Digital Ocean Abstracts

 

Long-range acoustic detection and tracking of the humpback whale Hawaii-Alaska migration
Abileah, R.   Martin, D.   Lewis, S.D.   Gisiner, B.  
SRI Int., Menlo Park, CA;
This paper appeared in: OCEANS '96. MTS/IEEE. 'Prospects for the 21st Century'. Conference Proceedings
Meeting Date: 09/23/1996 -09/26/1996
Publication Date: 23-26 Sep 1996
Location: Fort Lauderdale, FL ,   USA
On page(s): 373-377 vol.1
Volume: 1,   References Cited: 7
Number of Pages: 4 vol. (1564+vii+145)
INSPEC Accession Number: 5527088


 
Abstract:
In recent years the Navy has provided the scientific community with increased access to the long-range underwater Sound Surveillance System (SOSUS). One of the first applications of this system was to monitor the migratory behavior of acoustically active pelagic whales (e.g., blue, humpback, finback). In 1995 the authors compared SOSUS detections of humpback whales with the positions of satellite telemetry-tagged humpbacks. The results suggest that SOSUS can reliably track whale migratory patterns by remote and non-intrusive real-time coverage of large areas of ocean that would be impossible to monitor by any other means. They also discuss the possibility of using SOSUS to estimate whale populations by “turnstile” monitoring of whales passing through a selected portion of the migratory path

 

 

Monitoring high-seas fisheries with long-range passive acoustic sensors
Abileah, R.   Lewis, D.  
SRI Int., Menlo Park, CA;
This paper appeared in: OCEANS '96. MTS/IEEE. 'Prospects for the 21st Century'. Conference Proceedings
Meeting Date: 09/23/1996 -09/26/1996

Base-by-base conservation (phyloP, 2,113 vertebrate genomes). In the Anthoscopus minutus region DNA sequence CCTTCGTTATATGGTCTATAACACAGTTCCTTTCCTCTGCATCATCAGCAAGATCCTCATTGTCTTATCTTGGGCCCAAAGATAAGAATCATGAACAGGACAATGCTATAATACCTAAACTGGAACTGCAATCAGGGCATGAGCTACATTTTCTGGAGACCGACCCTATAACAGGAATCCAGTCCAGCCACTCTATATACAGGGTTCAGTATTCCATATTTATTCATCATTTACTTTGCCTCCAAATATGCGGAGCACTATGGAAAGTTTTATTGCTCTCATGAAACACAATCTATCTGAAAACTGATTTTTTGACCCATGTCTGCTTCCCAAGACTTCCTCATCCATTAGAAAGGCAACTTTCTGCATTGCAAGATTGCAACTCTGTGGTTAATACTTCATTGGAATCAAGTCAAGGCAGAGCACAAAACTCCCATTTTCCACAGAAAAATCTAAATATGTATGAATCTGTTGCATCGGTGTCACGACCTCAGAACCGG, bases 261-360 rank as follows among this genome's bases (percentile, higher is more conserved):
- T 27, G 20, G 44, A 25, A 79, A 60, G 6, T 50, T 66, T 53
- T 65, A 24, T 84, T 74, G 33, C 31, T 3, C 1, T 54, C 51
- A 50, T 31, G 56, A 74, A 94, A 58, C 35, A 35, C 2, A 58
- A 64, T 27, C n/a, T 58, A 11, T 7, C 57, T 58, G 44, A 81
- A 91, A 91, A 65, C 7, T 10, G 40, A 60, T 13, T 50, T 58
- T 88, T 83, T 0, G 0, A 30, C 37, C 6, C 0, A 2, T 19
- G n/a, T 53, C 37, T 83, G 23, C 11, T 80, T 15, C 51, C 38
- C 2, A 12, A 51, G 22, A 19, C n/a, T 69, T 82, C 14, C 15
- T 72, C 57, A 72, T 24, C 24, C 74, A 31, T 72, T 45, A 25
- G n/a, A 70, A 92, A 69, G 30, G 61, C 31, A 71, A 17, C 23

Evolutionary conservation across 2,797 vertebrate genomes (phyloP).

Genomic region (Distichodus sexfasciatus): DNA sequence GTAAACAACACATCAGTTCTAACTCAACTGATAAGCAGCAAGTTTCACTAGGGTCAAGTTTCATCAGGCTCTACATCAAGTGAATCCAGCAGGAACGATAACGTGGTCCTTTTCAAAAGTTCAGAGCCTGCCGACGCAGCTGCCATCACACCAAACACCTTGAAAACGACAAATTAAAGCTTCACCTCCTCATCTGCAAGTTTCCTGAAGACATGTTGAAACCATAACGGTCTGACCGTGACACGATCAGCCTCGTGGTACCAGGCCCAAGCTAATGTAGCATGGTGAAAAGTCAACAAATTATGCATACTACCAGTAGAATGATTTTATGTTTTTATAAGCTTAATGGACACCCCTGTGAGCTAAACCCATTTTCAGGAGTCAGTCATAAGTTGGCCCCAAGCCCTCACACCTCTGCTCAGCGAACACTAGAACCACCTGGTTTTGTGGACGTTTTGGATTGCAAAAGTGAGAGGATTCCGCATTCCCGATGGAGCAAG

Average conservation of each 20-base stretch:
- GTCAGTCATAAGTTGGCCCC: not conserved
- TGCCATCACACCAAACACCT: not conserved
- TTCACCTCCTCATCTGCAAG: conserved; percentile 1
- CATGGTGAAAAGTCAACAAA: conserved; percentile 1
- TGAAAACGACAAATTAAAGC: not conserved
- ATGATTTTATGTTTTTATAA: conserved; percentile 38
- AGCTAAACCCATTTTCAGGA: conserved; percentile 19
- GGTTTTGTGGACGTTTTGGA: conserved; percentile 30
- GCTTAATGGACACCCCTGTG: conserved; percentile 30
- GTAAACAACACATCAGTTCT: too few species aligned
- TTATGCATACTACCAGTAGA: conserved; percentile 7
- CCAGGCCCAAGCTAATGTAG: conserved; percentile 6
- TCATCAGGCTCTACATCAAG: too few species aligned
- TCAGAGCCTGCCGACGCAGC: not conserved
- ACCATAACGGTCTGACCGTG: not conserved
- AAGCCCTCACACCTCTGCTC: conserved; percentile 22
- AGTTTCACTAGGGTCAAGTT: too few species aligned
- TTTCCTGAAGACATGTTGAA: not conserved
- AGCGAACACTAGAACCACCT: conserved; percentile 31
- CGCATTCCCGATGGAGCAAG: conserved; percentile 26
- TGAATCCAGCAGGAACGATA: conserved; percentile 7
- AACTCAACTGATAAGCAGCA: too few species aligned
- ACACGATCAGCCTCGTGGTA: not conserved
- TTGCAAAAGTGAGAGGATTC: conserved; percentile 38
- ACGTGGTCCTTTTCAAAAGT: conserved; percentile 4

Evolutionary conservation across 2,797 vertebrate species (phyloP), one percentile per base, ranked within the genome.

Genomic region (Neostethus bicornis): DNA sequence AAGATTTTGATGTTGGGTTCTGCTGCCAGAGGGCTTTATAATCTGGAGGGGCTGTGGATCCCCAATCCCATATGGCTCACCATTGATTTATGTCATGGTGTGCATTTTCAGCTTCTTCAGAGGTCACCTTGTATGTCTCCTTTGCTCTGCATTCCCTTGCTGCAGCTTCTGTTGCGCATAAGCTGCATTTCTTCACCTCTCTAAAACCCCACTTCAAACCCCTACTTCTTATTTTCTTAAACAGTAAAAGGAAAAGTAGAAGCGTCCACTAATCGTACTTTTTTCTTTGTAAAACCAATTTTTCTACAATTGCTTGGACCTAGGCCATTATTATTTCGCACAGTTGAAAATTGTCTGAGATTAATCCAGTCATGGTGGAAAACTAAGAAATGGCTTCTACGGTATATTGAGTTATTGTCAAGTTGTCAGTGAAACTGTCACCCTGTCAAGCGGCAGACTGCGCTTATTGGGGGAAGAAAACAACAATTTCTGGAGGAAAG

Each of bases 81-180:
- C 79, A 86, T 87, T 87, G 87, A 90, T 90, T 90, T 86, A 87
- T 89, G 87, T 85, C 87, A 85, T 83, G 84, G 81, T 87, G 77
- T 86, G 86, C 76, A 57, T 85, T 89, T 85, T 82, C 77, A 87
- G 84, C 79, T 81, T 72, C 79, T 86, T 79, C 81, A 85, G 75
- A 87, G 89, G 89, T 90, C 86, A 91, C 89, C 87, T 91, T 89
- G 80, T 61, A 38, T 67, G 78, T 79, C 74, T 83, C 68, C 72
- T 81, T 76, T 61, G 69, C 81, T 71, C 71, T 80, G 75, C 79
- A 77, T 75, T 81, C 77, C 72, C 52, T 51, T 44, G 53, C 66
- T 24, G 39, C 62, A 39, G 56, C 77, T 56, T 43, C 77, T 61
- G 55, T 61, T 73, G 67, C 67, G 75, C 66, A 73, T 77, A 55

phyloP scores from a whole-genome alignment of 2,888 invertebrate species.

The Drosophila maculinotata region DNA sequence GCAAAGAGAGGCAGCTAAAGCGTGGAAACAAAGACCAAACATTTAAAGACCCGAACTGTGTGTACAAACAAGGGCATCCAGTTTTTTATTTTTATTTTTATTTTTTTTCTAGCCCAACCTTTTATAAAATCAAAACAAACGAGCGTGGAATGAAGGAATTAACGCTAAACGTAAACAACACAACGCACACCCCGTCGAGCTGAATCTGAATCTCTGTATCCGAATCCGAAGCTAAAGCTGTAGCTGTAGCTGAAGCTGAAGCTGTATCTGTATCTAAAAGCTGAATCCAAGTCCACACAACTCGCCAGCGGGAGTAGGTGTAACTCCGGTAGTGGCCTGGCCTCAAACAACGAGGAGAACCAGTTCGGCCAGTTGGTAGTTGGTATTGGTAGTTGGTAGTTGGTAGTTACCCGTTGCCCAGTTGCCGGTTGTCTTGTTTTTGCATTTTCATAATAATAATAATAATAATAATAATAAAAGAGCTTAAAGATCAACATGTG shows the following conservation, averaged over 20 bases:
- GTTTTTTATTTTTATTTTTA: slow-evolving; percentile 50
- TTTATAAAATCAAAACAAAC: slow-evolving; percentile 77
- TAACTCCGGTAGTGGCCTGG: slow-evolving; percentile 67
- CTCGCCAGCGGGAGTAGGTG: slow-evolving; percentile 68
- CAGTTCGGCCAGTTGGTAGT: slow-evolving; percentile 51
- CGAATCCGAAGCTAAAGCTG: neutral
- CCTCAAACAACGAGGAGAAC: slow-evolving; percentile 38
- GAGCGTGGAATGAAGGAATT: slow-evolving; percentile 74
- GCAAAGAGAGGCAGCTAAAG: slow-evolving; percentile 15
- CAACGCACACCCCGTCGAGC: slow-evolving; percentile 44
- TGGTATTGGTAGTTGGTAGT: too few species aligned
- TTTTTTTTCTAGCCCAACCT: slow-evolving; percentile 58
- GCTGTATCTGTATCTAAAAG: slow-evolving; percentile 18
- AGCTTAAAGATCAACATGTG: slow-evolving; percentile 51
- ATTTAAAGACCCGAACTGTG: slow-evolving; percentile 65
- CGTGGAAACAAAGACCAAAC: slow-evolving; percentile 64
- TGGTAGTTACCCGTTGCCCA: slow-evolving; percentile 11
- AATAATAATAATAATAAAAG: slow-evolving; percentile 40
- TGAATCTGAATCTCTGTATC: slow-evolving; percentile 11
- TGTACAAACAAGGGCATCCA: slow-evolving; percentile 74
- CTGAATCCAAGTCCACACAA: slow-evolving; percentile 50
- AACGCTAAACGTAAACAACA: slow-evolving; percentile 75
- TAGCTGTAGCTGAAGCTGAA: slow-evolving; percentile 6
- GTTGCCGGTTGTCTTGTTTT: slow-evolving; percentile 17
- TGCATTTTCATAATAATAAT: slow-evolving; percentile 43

Publication Date: 23-26 Sep 1996
Location: Fort Lauderdale, FL ,   USA
On page(s): 378-382 vol.1
Volume: 1,   References Cited: 1
Number of Pages: 4 vol. (1564+vii+145)
INSPEC Accession Number: 5527089
 

Abstract:
The decline of the world's major fisheries has spurred international conservation efforts. Toward this goal, various technological means of monitoring fishing have been implemented. The authors report on experiments with passive acoustic listening, using the US Navy's Sound Surveillance System (SOSUS). They describe some of the results obtained in a series of experiments over the 1992-1995 period on driftnet fishing (now banned by international treaty), salmon poaching in the North Pacific, and trawlers in the Bering Sea “Donut Hole”

Use of high resolution space imagery to monitor the abundance, distribution, and migration patterns of marine mammal populations
Abileah, R.  
SRI Int., Menlo Park, CA;
This paper appeared in: OCEANS, 2001. MTS/IEEE Conference and Exhibition
Meeting Date: 11/05/2001 -11/08/2001
Publication Date: 2001
Location: Honolulu, HI ,   USA
On page(s): 1381-1387 vol.3
Volume: 3,   References Cited: 8
Number of Pages: 4 vol.(lxv+lxi+2714)
INSPEC Accession Number: 7231325
 

Abstract:
Aerial surveys are routinely used to study marine mammal populations. The resolution of imagery from commercial satellites has improved to the point where individual marine mammals can be detected. It may therefore be possible to perform remote sensing of marine mammal populations from space. This paper presents an initial assessment of detectability. A simple signal and noise model is developed to predict the signal-to-noise ratio (SNR) for a whale-like target. SNR is calculated for three cases: detection limited by sensor quantization noise ("best case"); detection in real noise, using one spectral band image; and detection in real noise, using a two-band noise reduction technique. An Ikonos satellite image was used for a realistic noise spectrum. The calculations show that a canonical target of length =14 in and average spectral reflectivity can be detected up to a depth of 24 m. Thus a case can be made for using satellites to monitor marine mammal abundance and geographical distributions, and to observe migratory patterns in remote areas

 

 

 

2005 R. Abileah     Last Update Sunday October 07, 2007